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BooksRead books not required for class

Read books not required for class

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As midterms approach, stu­dents often feel like they don’t have time to do any­thing but go to classes, eat, and study – and maybe sleep, if they can fit it in.

At this point in the semester, clubs, exercise, and social­izing take con­sid­erable effort to work into schedules. One extracur­ricular that’s worth the effort, however, is reading books outside of class.

Whether it’s “The Republic” in phi­losophy or each of a dozen dif­ferent works in Great Books classes, Hillsdale stu­dents read plenty of books. 

Though we’re taught to appre­ciate the value of reading, when was  the last time you read a book for yourself?

Making time for leisure reading is both valuable and enjoyable. There is some­thing unique about reading for pleasure that sets itself apart from the hours of reading you do for class every night. 

As you pick your way through 40 pages of “The Odyssey” for class at 9 a.m. tomorrow, each page denser than the last, you aren’t really reading crit­i­cally, or looking for depth of under­standing. Unless you’re writing a paper on it, you’re looking for a surface-level take that will be suf­fi­cient to write your dis­cussion post about. Maybe you’ll even raise your hand in class and make a point or ask about some­thing arbitrary.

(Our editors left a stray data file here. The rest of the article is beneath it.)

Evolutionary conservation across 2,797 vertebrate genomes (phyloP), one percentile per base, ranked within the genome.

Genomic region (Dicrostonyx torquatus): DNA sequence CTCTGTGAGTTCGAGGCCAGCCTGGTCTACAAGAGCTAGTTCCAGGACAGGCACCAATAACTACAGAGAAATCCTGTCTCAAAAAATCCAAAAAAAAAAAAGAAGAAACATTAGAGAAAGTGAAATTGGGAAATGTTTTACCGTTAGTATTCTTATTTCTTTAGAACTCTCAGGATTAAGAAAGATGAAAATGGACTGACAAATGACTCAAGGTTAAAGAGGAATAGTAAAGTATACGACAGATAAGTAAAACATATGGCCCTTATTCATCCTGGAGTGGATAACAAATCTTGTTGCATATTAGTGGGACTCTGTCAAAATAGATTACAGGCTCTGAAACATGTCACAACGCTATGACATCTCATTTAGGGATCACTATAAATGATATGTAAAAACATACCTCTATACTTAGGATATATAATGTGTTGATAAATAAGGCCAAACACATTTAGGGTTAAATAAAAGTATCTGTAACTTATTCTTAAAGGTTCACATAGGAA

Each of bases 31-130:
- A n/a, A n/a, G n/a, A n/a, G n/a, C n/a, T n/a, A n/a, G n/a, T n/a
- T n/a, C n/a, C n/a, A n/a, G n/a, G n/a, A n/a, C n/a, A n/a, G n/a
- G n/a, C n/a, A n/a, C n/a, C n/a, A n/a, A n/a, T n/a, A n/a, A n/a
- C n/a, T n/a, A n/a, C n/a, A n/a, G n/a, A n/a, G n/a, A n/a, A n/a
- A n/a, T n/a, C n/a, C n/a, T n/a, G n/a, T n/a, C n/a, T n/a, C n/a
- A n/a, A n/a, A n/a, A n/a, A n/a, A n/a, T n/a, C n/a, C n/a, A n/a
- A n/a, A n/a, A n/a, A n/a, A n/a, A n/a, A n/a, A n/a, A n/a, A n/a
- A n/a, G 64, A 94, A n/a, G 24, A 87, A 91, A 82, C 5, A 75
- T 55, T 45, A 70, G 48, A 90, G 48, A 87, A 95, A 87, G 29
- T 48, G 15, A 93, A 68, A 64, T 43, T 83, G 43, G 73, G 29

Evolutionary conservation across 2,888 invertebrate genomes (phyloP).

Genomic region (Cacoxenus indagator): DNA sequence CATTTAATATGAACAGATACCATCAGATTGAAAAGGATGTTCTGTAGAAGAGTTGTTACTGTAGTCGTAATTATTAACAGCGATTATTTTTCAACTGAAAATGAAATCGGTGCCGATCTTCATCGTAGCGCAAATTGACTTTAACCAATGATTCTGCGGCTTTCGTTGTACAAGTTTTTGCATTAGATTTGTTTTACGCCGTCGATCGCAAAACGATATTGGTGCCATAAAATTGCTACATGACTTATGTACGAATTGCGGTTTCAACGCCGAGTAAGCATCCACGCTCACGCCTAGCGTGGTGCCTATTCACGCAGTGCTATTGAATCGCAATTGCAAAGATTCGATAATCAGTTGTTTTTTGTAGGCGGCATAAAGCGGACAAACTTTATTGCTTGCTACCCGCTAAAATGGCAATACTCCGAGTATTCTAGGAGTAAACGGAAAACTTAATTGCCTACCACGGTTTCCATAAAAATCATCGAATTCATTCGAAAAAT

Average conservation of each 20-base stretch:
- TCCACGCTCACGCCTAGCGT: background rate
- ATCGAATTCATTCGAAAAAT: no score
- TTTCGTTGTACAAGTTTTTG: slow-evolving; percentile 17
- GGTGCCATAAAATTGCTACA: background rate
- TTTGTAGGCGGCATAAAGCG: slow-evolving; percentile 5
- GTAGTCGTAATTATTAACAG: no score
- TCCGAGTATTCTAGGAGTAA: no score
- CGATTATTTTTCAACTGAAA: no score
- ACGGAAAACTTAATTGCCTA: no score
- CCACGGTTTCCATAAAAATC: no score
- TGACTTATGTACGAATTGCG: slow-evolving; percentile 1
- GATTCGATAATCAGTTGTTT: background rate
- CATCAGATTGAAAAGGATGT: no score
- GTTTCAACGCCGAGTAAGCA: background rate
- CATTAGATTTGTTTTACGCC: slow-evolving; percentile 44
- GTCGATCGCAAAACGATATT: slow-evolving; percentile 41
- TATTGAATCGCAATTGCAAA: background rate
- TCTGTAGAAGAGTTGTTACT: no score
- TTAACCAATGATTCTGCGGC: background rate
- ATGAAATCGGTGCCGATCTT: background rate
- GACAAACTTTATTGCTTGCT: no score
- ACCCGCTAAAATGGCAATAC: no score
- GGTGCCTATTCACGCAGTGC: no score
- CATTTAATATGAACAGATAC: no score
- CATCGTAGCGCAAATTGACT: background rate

Even if you would enjoy the readings under dif­ferent cir­cum­stances, there’s some­thing stressful about reading because you have to scan a text for the kind of minor details that tend to appear on quizzes, which takes nearly all the would-be joy out of it.

Leisure reading, however, is entirely dif­ferent. It’s right there in the name. Though you may not have expe­ri­enced it since middle school, reading can still be fun. You may even learn some­thing from it. 

You just have to give yourself the oppor­tunity to enjoy it again.

Devoting just 10 minutes to leisure reading before bed can make a big dif­ference. It’s the perfect oppor­tunity to take a deep breath and step away from your mountain of respon­si­bil­ities, not to mention allowing you to read books your pro­fessors would never dream of assigning in class.

It will also decrease your stress. According to a survey at the Uni­versity of Saskatchewan, many of the more than 200 health sci­ences stu­dents sur­veyed reported ben­efits such as “reduced stress, and improved thinking and com­mu­ni­cation skills.”

It may also help your grades. In the fall semester of 2020, I made sure to read five pages from a book of my choice, in this case, Raymond E. Feist’s “Shadow of a Dark Queen” before bed every night, whether I was going to sleep at 10:30 p.m. or 3 a.m. Despite taking the most credits I’ve ever had, I earned my highest GPA to date. 

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